John Lennon’s Iconic ‘Help!’ Guitar Fetches a Record $2.9M at Auction

In a remarkable display of its historic value, John Lennon’s iconic “Help!” guitar shattered records on Wednesday, becoming the most expensive Beatles guitar ever auctioned. The Framus Hootenanny, a key piece in music history, was sold for an impressive $2.86 million during Julien’s Music Icons sale, held over two days at the Hard Rock Cafe in New York. This sale surpassed the previous record held by Lennon’s J-160E Gibson, which fetched $2.41 million in 2015. Initially estimated to attract bids between $600,000 and $800,000, the guitar far exceeded expectations, selling to a telephone bidder for nearly three times its high estimate.

Julien’s Auctions CEO David Goodman expressed immense pride and honor in setting a new world record with the auction of Lennon’s treasured guitar, highlighting its significance as a testament to Lennon’s lasting legacy. The 12-string acoustic guitar, crafted by German manufacturer Framus in the early 1960s and purchased by Lennon in late 1964, played a pivotal role in the Beatles’ “Help!” recording sessions in 1965. It contributed to the soundtracks of timeless Beatles songs such as “You’ve Got to Hide Your Love Away,” and “Help!”, and was also played by George Harrison on “Norwegian Wood.” The guitar, which also appeared in several scenes of the 1965 film “Help!”, was later owned by Gordon Waller of Peter and Gordon before disappearing for decades, only to be rediscovered in a British attic by its current owners who then approached Julien’s.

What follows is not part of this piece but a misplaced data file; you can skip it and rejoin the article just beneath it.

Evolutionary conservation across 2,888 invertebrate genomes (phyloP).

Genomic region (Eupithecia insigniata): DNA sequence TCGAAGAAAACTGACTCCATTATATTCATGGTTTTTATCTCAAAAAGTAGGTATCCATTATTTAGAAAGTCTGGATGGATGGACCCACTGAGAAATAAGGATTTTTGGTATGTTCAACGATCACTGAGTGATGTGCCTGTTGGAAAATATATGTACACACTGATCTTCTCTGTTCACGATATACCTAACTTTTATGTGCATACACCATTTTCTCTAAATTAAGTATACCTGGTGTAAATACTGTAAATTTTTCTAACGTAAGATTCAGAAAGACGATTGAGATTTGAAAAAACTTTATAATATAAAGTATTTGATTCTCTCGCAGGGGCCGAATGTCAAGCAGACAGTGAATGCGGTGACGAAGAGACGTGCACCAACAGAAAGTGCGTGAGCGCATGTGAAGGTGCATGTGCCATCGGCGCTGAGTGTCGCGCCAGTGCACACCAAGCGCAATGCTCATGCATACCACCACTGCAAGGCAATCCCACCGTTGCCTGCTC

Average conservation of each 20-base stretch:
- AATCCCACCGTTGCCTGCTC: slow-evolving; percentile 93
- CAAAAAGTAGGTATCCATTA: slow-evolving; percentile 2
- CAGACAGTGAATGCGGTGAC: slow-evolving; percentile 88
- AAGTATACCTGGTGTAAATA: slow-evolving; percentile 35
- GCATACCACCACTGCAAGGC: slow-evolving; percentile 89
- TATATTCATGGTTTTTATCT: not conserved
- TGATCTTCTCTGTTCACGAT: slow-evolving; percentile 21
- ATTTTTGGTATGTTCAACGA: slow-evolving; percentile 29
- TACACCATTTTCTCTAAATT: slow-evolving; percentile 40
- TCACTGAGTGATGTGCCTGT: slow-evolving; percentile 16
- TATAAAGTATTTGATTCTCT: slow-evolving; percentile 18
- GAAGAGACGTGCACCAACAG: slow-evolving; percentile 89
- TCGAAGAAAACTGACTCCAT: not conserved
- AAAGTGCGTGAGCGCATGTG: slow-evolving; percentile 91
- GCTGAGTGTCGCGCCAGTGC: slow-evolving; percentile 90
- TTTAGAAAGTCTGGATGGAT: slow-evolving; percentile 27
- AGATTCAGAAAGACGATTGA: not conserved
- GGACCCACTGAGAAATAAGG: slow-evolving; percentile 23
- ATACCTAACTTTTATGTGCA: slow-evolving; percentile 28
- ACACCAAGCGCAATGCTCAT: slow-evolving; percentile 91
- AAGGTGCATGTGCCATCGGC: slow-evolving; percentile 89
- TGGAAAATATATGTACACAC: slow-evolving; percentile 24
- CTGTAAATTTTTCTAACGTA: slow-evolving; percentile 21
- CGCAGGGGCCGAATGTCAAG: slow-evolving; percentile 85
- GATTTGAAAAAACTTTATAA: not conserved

The auction’s first day was a resounding success, generating $6 million in sales, triple what Julien’s had anticipated, with a 98.5 percent sell-through rate. Highlights from the auction included items from the Julian Lennon Collection, which alone brought in over $570,000, featuring Beatles gold records and a “Yellow Submarine” animation cel. Other notable sales included a Dolly Parton guitar for $10,400, a Rolling Stones print for $16,250, and an Eric Clapton guitar for $101,600.

The auction continued with more music memorabilia connected to legendary artists like Prince, Steve Jones of the Sex Pistols, and U2, promising the possibility of more record-breaking sales.